A report containing eight recommendations for buyers and retailers to help keep illegal, unreported and unregulated (IUU) fishing out of UK supply chains has been published.
The guidance has been developed by the British Retail Consortium, Environmental Justice Foundation and WWF UK.
IUU, also known as ‘pirate’ fishing, leads to global economic losses of up to $23.5 billion a year, and accounts for around 26 million tonnes of fish.
The eight recommendations include calls for the EU to centrally coordinate a database of fish catches and requirements for large fishing vessels to carry a unique identification to enable satellite tracking.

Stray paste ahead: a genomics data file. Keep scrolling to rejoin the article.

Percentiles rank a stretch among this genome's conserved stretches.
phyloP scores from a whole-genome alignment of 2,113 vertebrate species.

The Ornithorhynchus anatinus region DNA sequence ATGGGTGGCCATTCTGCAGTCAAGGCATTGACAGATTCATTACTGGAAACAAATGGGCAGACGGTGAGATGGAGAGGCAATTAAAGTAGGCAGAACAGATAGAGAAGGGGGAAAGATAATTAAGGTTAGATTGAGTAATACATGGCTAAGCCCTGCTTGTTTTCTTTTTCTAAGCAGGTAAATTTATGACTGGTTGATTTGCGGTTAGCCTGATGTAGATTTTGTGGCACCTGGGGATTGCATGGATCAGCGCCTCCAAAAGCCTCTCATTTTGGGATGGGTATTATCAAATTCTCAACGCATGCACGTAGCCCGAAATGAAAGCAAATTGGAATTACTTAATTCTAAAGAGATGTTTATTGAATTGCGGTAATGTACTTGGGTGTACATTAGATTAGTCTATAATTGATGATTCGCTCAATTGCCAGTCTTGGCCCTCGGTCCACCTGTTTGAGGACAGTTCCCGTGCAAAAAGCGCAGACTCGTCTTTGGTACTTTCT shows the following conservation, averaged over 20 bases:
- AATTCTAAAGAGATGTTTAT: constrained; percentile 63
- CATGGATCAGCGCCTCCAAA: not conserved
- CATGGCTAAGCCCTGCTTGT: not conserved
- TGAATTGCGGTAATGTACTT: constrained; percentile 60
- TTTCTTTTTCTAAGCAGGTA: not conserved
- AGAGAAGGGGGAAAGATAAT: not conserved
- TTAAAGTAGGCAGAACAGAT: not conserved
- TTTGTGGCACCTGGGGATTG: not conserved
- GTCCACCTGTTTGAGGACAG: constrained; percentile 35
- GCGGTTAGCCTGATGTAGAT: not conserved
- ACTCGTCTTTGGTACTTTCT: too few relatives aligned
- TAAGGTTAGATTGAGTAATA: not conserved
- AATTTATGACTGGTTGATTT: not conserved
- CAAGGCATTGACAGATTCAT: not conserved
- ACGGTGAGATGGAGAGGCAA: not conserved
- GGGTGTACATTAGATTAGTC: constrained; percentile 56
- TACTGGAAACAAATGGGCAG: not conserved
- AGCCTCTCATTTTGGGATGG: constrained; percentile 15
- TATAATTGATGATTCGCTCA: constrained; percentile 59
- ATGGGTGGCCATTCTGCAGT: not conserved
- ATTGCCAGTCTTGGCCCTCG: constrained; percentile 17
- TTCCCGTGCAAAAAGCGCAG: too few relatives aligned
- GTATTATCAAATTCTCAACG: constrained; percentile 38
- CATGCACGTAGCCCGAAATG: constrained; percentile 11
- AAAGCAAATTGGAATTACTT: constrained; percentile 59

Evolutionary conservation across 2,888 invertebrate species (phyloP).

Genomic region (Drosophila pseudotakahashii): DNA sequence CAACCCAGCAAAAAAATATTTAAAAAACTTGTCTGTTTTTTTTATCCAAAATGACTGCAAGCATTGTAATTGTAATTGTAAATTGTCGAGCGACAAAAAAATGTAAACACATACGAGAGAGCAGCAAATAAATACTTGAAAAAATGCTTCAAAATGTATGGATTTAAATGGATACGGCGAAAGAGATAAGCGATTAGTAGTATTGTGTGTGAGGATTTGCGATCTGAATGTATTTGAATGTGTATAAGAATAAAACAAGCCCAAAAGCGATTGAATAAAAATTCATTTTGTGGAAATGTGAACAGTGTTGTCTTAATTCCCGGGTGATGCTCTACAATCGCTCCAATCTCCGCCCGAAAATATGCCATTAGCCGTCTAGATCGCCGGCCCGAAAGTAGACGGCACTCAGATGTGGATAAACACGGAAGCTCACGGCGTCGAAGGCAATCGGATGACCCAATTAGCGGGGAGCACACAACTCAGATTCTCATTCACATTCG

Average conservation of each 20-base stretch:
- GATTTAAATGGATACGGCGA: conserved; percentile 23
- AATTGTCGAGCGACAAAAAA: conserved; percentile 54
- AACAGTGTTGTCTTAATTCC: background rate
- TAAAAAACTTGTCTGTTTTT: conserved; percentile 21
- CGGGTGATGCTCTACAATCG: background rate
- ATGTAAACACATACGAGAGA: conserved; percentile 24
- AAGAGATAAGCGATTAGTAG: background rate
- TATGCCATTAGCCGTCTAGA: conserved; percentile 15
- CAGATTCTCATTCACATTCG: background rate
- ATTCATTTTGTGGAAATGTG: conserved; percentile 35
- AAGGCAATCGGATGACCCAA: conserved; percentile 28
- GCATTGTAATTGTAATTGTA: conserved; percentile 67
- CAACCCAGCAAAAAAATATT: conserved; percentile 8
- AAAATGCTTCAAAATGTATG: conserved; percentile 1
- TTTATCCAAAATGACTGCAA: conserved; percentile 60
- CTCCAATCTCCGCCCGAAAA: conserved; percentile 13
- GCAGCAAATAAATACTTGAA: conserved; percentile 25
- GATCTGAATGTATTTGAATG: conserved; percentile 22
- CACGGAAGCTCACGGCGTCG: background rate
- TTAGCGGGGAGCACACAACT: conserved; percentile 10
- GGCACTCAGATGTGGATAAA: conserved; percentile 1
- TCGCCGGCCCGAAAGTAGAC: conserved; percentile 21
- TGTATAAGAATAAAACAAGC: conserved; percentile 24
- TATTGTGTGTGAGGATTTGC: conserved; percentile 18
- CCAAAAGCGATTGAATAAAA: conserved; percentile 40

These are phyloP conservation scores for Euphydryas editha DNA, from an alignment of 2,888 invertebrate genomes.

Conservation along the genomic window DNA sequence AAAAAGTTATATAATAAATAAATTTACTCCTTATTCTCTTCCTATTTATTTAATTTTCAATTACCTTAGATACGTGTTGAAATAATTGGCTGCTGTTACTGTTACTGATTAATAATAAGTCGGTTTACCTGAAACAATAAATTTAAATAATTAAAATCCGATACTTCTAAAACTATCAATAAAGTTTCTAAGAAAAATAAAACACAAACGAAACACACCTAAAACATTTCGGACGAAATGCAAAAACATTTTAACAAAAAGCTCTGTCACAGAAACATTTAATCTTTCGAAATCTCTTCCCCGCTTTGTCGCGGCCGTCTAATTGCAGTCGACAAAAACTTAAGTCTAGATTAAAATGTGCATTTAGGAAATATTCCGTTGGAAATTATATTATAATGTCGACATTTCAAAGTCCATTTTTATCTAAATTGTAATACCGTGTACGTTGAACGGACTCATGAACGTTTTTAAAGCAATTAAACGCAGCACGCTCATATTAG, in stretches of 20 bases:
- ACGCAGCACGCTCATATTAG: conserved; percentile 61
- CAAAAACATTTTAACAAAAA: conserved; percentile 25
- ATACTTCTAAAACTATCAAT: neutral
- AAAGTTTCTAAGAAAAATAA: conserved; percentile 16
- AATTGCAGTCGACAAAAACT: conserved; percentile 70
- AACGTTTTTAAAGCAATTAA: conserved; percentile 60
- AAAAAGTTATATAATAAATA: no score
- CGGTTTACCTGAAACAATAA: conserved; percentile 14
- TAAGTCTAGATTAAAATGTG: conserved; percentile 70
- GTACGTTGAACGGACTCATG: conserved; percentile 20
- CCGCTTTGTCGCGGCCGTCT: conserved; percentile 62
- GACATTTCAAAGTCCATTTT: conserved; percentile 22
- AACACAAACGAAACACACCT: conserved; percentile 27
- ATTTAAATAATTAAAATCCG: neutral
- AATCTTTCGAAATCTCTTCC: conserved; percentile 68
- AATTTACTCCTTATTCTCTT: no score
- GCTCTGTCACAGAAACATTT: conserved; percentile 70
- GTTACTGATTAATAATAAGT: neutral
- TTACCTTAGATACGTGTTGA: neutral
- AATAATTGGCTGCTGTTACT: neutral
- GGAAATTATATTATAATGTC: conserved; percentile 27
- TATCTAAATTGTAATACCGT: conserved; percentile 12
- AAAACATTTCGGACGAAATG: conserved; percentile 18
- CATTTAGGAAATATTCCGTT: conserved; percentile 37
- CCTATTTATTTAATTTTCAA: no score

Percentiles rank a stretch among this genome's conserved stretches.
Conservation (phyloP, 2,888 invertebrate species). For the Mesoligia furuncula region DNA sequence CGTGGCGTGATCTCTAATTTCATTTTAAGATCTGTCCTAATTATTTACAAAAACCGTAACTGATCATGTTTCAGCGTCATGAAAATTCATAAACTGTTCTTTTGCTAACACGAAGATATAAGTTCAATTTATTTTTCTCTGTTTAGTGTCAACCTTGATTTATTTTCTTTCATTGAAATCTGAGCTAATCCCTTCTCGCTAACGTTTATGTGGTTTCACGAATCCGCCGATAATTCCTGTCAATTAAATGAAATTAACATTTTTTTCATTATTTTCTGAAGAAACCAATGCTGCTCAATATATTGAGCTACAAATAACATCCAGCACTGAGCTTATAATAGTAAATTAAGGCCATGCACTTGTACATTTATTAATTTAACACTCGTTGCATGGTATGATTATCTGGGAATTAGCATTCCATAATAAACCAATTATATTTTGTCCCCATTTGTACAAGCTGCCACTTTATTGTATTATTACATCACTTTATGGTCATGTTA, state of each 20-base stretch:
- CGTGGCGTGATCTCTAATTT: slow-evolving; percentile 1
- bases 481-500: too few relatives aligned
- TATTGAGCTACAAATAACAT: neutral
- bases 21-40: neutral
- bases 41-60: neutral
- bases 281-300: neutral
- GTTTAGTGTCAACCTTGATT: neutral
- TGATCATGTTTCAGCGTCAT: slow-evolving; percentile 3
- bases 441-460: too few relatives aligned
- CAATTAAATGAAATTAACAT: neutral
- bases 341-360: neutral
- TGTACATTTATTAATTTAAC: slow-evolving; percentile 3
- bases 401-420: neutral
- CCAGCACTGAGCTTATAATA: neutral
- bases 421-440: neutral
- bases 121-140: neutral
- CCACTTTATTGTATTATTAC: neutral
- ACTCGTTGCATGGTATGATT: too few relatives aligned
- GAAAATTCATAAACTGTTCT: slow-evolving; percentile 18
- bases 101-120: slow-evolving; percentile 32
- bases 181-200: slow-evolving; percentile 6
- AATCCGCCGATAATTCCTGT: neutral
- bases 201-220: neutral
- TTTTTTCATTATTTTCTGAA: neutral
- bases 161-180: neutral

IUU fishing poses a long term threat to marine conservation and has strong implications of human rights abuses, with workers on vessels being subjected to extreme working conditions and, in some cases, enslavement.
As well as providing advice on building legal, sustainable fisheries, the guide details actions to support a more rigorous monitoring of working conditions aboard fishing fleets globally and highlights steps that should be taken to help ensure that goods produced under exploitative conditions do not enter the EU market.
Andrew Opie, director of food and sustainability at the BRC, said: “As the largest seafood importer in the world by value, the EU has the potential to change behaviour through commercial incentives and international trade.
“Current EU IUU regulations are being unevenly implemented; more needs to be done in the UK to ensure success."